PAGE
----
Currently the EPR is located some distance to the east of the Socorro Islands (Figure 1). This is because 3.5 million years ago the EPR shifted to its current location, having previously been located directly underneath the Socorro Islands. Today this relict feature is known simply as Mathematicians Ridge. Lateral translation (or jumping) of spreading centers sometimes does occur due to reasons that are not well understood but are likely related to the fact that the oceanic crust is thin and weak in the vicinity of these spreading centers and if the mantle plumes feeding them shift slightly then the spreading center will also shift.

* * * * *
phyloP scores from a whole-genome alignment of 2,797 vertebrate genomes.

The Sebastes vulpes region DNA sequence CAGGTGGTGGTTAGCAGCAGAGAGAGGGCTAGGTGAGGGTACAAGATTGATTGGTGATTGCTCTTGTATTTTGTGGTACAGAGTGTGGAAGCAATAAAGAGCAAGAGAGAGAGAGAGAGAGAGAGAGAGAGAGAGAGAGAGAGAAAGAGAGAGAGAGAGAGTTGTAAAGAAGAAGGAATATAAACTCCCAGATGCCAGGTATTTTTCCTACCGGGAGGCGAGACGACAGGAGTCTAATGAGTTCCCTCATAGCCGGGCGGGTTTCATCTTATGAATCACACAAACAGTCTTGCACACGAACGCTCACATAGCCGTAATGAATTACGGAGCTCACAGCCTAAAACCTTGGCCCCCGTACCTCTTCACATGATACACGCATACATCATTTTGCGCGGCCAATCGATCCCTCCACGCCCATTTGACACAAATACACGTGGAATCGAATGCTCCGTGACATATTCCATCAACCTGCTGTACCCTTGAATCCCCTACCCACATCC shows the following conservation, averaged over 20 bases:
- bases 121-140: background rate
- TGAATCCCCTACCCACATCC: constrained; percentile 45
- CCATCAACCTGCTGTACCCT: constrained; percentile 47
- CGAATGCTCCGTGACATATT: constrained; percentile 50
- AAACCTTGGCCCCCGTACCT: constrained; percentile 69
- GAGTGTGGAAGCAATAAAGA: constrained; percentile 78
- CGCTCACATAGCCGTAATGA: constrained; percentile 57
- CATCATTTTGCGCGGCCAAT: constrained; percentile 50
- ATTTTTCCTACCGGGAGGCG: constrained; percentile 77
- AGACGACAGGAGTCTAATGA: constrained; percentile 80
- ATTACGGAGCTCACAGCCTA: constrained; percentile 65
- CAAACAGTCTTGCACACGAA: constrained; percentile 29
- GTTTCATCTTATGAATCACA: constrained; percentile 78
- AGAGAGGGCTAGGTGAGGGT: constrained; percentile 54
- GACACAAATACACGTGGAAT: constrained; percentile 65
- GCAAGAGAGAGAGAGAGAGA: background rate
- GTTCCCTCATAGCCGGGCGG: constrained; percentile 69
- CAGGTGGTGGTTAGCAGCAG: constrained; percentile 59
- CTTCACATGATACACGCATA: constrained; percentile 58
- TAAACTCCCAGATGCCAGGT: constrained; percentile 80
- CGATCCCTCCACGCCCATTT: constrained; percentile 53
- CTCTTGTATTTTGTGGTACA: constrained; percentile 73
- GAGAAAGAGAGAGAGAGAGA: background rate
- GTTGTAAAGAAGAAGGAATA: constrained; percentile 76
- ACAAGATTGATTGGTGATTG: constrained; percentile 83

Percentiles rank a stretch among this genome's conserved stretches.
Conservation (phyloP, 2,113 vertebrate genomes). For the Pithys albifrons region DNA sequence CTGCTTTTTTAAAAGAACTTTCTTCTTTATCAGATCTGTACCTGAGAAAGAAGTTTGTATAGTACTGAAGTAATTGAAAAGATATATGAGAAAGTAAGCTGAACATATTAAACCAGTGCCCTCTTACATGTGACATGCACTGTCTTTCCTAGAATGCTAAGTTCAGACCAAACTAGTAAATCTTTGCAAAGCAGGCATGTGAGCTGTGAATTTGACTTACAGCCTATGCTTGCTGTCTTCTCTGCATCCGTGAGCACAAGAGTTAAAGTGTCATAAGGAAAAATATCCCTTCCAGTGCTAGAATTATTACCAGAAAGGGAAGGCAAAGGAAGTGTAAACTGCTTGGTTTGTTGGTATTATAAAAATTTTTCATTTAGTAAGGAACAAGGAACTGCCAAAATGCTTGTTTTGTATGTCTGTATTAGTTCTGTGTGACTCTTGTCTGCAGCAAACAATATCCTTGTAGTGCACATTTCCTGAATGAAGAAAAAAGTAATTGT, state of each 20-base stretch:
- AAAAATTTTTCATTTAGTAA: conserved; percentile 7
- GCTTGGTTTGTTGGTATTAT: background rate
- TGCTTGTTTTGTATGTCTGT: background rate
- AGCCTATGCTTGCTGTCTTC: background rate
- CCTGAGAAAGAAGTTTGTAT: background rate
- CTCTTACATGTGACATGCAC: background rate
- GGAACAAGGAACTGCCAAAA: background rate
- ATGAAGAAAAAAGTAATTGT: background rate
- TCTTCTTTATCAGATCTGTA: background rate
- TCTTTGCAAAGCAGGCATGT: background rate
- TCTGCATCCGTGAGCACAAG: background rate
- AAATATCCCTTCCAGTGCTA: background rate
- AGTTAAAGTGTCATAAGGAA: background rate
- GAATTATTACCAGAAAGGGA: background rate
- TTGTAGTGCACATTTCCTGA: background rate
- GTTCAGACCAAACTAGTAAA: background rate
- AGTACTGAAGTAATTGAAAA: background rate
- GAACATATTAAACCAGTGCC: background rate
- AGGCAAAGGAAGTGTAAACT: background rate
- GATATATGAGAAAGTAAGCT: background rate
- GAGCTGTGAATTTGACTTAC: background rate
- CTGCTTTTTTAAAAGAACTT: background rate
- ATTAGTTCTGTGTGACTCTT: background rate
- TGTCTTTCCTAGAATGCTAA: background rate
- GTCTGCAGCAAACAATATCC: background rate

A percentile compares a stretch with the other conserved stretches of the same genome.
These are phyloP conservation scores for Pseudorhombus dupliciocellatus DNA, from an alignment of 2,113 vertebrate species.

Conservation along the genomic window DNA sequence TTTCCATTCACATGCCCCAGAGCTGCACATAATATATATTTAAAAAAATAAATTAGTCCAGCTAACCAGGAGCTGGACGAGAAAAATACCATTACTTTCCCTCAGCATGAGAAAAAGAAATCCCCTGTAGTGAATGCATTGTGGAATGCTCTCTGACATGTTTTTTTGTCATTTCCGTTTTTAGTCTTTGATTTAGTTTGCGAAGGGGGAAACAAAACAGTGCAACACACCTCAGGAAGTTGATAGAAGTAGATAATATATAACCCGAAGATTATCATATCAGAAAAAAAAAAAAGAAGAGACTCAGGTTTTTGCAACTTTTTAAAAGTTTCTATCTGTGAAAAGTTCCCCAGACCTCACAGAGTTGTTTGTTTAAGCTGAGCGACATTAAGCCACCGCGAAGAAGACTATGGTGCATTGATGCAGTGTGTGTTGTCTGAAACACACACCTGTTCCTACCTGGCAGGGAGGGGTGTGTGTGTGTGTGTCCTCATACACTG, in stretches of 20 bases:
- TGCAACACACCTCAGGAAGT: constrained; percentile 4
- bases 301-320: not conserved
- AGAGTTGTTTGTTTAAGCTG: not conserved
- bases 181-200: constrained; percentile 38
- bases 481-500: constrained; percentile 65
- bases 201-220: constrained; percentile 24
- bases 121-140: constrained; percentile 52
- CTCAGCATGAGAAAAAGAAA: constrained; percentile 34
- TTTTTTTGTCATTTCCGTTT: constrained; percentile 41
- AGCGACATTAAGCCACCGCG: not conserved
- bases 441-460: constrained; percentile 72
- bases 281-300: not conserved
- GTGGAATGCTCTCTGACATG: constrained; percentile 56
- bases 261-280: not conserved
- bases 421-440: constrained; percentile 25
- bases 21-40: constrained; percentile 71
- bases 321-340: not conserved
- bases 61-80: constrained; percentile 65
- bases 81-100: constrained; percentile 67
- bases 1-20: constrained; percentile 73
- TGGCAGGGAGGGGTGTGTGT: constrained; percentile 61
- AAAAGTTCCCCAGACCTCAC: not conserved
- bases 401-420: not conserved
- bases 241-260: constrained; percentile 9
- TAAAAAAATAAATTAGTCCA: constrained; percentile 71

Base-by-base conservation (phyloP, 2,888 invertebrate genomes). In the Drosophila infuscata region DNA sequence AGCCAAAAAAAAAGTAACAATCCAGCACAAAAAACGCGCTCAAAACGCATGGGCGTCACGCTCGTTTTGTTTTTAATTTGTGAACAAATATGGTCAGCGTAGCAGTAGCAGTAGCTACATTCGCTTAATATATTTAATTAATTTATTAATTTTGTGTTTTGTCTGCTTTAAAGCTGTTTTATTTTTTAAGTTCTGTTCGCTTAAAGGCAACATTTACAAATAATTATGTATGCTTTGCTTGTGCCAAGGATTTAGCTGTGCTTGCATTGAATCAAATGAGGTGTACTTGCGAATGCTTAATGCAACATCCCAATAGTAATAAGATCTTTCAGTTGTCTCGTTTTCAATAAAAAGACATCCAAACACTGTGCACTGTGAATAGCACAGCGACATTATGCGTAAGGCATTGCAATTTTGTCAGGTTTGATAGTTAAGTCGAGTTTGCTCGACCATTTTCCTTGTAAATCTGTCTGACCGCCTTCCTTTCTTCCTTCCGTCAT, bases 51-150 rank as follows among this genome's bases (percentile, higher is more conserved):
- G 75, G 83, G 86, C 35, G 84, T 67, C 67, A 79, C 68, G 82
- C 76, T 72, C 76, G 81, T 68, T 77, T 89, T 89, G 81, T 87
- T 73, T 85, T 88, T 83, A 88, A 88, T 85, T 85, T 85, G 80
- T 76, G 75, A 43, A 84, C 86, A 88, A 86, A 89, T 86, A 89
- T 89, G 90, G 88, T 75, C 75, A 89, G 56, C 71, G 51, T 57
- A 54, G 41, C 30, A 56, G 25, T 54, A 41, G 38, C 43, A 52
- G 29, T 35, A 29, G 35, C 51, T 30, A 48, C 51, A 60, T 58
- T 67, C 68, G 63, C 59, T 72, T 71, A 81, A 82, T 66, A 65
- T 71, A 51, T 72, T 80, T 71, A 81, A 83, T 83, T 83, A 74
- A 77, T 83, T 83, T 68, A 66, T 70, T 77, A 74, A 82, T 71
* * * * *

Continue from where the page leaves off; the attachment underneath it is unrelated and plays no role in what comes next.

Geology (and dive experience) of the Socorro Islands

Let’s take a tour of what sights a diver might see when visiting these islands on a dive trip. Since the boats all come from Cabo San Lucas, the first island you reach will be San Benedicto. It is common to visit a popular site on the south end of the island called El Canyon (Figure 5). From the sheltered bay there you get a great view of the active volcano called Volcan Barcena (Figure 6). This barren landscape reminds one of being on the moon or some other similarly desolate place. The dives here are on volcanic rubble bottoms that have lots of fish but the primary attraction are the schools of sharks that make VERY close passes to divers (Figure 7) because we are associated with possible food handouts (not because we ARE food).

The Boiler